Internet InfoMedia in yemen conflict and hunger stalk a lean ramadan
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Airstrikes, crippling inflation and a drop in foreign aid are raising alarms about a new humanitarian crisis in the world’s poorest Arab country.

In the years before war and hunger upended daily life in Yemen, Mohammed Abdullah Yousef used to sit down after a long day of fasting during Ramadan to a rich spread of food. His family would dine on meat, falafel, beans, savory fried pastries and occasionally store-bought crème caramel.

This year, the Islamic holy month looks different for Mr. Yousef, 52, a social studies teacher in the coastal city of Al Mukalla. He, his wife and their five children break their fast with bread, soup and vegetables. Earning the equivalent of $66 a month, he frets that his salary sometimes slips from his hands in less than two weeks, much of it to pay grocery bills.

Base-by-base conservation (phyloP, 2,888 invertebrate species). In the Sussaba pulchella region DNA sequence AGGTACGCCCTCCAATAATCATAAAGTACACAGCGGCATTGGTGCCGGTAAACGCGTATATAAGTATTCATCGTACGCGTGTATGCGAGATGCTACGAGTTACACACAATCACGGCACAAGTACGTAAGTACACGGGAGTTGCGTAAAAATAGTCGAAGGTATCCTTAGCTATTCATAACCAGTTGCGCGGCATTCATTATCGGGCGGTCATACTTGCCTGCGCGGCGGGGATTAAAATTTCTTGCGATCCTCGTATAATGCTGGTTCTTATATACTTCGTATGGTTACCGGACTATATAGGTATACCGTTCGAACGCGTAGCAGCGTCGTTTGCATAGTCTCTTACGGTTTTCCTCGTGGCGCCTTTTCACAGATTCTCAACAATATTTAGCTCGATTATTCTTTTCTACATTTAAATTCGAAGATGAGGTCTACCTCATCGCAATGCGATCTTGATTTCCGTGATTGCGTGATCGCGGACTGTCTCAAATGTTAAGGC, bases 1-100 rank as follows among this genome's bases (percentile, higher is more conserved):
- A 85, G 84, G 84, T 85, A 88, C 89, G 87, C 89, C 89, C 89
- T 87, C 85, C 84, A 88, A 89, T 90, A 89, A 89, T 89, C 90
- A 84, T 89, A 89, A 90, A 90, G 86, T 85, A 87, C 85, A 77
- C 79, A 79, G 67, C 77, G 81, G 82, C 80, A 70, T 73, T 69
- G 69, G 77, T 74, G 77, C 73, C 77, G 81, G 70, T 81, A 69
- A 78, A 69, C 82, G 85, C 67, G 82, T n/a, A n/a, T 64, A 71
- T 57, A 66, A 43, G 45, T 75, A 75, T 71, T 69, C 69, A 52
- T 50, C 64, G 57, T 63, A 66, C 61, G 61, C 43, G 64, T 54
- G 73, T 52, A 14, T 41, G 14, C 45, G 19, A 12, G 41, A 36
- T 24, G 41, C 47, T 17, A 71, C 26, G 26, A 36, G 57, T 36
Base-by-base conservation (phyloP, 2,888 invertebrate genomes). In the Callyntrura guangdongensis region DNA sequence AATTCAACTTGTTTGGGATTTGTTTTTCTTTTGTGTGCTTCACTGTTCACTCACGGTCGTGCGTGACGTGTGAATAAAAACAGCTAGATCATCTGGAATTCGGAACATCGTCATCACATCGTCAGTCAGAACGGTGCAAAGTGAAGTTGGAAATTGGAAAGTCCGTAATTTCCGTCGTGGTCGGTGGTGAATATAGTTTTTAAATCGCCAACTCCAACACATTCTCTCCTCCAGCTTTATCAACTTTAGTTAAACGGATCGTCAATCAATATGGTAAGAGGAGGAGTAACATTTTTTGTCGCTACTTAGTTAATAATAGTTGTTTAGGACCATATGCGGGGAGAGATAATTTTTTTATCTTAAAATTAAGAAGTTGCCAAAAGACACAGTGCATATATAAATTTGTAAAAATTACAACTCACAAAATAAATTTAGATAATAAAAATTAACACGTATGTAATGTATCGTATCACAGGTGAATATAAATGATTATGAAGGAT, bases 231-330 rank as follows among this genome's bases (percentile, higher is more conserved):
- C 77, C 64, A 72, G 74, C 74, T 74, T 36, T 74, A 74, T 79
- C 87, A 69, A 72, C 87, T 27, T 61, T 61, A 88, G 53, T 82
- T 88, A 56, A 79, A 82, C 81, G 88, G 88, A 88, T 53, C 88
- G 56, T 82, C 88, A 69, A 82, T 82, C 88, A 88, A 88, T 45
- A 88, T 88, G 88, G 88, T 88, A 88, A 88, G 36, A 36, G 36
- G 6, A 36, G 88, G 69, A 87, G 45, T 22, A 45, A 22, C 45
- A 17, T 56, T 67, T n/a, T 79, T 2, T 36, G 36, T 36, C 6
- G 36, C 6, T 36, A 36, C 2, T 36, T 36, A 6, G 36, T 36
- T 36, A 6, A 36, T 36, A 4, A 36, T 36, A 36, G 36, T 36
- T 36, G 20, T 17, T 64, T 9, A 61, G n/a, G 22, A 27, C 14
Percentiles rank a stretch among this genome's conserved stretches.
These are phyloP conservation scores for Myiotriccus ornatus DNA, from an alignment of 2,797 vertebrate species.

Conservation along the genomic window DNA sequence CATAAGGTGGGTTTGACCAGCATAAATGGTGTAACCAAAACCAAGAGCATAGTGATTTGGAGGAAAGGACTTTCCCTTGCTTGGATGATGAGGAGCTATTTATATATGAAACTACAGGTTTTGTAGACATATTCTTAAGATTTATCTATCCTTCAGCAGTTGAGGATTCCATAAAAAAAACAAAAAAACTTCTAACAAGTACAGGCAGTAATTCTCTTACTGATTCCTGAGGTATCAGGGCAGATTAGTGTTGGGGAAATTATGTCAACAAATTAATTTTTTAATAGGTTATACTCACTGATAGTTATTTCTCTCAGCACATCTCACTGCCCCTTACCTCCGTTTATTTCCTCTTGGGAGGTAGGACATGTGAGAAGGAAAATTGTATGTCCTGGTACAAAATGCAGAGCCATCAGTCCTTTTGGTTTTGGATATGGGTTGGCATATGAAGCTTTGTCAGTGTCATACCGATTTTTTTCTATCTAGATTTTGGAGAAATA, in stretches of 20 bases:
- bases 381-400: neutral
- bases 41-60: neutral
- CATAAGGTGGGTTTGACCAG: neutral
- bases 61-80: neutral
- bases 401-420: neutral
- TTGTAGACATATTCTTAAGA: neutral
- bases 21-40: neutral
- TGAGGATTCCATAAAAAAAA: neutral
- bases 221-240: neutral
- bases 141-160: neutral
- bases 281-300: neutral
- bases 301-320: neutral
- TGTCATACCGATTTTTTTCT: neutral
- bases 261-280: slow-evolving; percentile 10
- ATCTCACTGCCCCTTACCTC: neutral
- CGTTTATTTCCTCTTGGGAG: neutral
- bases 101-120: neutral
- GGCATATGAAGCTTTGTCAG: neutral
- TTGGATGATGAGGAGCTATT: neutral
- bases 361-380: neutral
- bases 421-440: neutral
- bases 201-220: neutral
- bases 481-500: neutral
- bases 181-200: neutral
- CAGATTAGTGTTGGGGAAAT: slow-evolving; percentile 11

“I’m fighting to make ends meet,” Mr. Yousef said in an interview, describing how even before Ramadan he had begun skipping meals to stretch his meager paychecks, yet could barely afford bus fare to his job at a primary school.

A decade ago, his salary covered his family’s needs and more. But conflict, poverty and hunger have overtaken much of Yemen. As rapid inflation eats away at their spending power, middle-class Yemenis like Mr. Yousef have found themselves sliding into economic collapse.

Muslims abstain from food and water between dawn and sunset in observance of Ramadan, which is meant to be a time of worship, celebratory gatherings and nightly feasts. But it has been a desperate occasion this year for many across Yemen. The country is home to one of the world’s worst humanitarian crises, precipitated by a war that began 2014, which experts warn may be drifting toward a deeper disaster.

Unloading food aid in Sana, Yemen’s capital. More than 18.2 million people out of the population of 35 million now require humanitarian assistance.Yahya Arhab/EPA, via Shutterstock

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